According to the on-line course reviews posted by Tau Beta Pi, the department appears to have gotten the courses about right. "CS 106A is an excellent course for any major. You can feel it developing your thought processes and the logic you learn can be applied to any area of life and to other classes. The pace is fair, but the material is very challenging, especially if you have no background in programming," wrote one engineering freshman. An undeclared sophomore added, "They seem to have this course down to a science. I recommend it to any student remotely interested in computers."

Designing computer instruction for the year 2000

This year the computer science department has embarked on a general review of its core. The objective, set out by computer science professor and chairman Jean-Claude Latombe, is to redefine its programs in light of the changes that are taking place in the field as it approaches the year 2000. Roberts will play a major role in the effort. "It is not reasonable to say that the core of computer science is fixed and immutable. But to make room for new topics, we have to cut other things out," Roberts said.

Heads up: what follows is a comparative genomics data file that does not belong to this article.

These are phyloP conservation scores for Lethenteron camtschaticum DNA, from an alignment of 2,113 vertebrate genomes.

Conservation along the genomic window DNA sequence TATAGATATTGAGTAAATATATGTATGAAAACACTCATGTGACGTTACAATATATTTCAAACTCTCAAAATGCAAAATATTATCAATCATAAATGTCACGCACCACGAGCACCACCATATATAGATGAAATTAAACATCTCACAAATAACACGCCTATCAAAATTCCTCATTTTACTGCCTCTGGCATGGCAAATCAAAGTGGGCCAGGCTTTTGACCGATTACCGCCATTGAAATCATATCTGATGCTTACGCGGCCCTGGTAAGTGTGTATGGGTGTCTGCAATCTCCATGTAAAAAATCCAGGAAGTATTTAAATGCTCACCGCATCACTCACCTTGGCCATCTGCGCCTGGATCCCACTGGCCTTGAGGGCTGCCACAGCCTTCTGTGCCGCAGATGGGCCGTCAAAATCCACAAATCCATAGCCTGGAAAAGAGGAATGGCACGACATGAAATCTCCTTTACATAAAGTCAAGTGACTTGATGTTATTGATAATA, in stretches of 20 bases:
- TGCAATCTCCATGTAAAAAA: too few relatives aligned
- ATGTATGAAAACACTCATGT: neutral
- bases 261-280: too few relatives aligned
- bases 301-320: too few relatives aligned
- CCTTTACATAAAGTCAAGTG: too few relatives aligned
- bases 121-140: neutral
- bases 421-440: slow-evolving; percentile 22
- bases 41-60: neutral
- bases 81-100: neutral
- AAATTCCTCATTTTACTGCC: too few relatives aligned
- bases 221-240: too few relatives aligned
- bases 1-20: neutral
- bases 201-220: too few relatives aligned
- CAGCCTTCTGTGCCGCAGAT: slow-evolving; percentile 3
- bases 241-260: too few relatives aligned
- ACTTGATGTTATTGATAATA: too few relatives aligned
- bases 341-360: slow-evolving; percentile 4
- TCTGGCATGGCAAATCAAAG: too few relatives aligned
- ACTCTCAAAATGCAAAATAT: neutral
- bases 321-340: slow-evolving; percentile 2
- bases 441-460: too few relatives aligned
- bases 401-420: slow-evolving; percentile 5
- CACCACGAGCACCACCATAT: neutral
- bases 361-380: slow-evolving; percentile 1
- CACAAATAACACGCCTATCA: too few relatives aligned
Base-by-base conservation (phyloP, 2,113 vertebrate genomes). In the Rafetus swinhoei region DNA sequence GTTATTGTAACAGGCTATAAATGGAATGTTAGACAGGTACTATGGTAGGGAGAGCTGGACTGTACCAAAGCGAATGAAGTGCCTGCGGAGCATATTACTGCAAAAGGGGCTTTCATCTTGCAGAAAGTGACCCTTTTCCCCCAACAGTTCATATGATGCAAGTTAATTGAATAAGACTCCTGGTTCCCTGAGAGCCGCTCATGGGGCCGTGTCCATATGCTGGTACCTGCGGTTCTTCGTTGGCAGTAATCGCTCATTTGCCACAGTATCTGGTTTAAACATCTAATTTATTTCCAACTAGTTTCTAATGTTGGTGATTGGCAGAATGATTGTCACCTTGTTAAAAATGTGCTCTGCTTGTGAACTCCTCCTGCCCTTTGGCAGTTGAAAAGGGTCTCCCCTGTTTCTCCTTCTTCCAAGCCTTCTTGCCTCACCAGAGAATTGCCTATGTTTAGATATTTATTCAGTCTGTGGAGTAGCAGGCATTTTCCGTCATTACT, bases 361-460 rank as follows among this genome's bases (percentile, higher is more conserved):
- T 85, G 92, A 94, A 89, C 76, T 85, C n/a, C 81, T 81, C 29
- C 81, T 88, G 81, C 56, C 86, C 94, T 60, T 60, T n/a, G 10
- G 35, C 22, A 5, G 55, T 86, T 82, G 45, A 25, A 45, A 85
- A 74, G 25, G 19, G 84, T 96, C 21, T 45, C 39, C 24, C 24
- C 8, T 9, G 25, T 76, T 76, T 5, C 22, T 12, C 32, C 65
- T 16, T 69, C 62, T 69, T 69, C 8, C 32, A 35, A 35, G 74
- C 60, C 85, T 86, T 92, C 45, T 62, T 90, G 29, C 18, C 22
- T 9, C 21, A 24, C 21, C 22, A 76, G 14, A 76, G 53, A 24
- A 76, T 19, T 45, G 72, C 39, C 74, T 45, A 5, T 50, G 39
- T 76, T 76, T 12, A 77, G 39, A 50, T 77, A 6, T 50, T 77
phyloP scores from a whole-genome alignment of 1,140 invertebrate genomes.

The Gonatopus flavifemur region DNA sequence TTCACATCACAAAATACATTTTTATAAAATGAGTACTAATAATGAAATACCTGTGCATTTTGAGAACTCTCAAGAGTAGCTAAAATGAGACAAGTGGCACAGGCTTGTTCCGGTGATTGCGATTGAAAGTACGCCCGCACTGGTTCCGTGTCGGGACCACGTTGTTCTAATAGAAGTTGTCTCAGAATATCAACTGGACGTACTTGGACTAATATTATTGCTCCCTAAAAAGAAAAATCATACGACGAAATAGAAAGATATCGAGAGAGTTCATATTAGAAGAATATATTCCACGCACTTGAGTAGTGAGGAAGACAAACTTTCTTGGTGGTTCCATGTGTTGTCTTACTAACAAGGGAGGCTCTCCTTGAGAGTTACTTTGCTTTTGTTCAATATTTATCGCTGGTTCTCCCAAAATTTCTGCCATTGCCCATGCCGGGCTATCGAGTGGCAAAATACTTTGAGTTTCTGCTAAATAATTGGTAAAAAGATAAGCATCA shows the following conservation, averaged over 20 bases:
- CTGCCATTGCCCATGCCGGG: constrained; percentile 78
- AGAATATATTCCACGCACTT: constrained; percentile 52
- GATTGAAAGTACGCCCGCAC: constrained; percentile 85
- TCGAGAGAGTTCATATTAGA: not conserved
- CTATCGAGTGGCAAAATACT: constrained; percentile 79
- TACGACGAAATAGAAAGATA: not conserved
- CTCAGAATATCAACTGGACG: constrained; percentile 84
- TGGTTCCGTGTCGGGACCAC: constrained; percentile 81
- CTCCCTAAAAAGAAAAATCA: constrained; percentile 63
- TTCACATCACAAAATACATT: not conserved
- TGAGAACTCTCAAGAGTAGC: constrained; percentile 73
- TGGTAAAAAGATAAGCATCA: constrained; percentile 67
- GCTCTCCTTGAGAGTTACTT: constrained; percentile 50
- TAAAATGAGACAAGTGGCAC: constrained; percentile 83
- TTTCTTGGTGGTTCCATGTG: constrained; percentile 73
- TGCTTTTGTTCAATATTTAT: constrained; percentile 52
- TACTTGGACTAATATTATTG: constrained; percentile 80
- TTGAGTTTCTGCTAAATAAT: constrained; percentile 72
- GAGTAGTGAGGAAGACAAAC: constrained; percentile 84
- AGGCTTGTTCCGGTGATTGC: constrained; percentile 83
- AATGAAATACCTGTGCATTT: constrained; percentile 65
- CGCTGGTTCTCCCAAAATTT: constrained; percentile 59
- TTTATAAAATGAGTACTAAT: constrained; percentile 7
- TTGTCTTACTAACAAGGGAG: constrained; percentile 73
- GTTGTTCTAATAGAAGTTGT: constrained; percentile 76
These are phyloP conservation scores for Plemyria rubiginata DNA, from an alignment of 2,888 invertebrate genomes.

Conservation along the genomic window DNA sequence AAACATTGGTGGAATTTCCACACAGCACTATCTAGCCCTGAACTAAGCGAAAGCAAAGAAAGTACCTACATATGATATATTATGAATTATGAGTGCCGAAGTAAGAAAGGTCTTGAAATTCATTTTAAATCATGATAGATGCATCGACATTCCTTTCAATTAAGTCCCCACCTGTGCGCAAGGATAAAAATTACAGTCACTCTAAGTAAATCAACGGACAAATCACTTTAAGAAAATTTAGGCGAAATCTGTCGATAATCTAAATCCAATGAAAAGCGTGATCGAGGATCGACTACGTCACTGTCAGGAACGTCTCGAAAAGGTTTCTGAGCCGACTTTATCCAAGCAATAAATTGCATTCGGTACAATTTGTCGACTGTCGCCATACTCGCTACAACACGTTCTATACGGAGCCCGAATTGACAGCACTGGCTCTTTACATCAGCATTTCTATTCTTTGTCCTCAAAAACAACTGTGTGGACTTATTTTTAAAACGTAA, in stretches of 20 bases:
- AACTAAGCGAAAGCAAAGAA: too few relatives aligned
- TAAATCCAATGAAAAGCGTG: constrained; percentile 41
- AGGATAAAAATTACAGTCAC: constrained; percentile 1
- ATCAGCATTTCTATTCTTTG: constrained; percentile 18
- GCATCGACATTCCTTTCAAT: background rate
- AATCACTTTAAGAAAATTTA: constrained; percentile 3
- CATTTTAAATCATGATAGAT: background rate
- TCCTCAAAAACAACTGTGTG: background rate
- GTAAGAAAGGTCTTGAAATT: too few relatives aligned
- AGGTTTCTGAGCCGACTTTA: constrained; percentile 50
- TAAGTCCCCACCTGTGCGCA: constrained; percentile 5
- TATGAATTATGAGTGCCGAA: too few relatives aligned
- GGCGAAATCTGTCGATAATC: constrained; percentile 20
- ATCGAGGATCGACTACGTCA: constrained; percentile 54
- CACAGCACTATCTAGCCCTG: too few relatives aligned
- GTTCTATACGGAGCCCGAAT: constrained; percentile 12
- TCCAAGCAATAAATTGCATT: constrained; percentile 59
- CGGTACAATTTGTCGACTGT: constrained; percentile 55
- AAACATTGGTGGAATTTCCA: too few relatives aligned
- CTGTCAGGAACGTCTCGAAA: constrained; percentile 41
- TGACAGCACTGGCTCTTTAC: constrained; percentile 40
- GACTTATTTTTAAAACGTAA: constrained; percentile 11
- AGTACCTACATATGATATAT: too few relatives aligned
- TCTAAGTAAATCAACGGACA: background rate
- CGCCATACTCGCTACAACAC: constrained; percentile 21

As part of the departmental review, Roberts has raised the question of whether now is the time to change the programming language taught in the introductory courses once again, this time from C to Java. Java is a more modern language, with a better tool base, particularly for interactive applications, he argues. Although it would require a major effort, changing to Java would keep the courses at the cutting edge. On the other hand, such a move might be premature, he acknowledges. The Java language may not be stable enough yet to warrant such a shift.

Roberts also will explore ways to position Stanford to export more of its curricular computer materials. "Teaching is very complex in this field. It requires a lot of one-on-one session time. It requires good materials. But a lot of the books available are not very good and the materials available electronically are weak. Most of us involved feel that we must develop these things for ourselves. There is no way that we can review and vet things on the web so that we can understand what we are getting," he said.

As the department builds new instructional software tools, however, it will be in a position to provide them to other institutions on a subscription basis, Roberts suggests. The fees could be set to cover the costs involved in making the material available and providing assistance to outside users.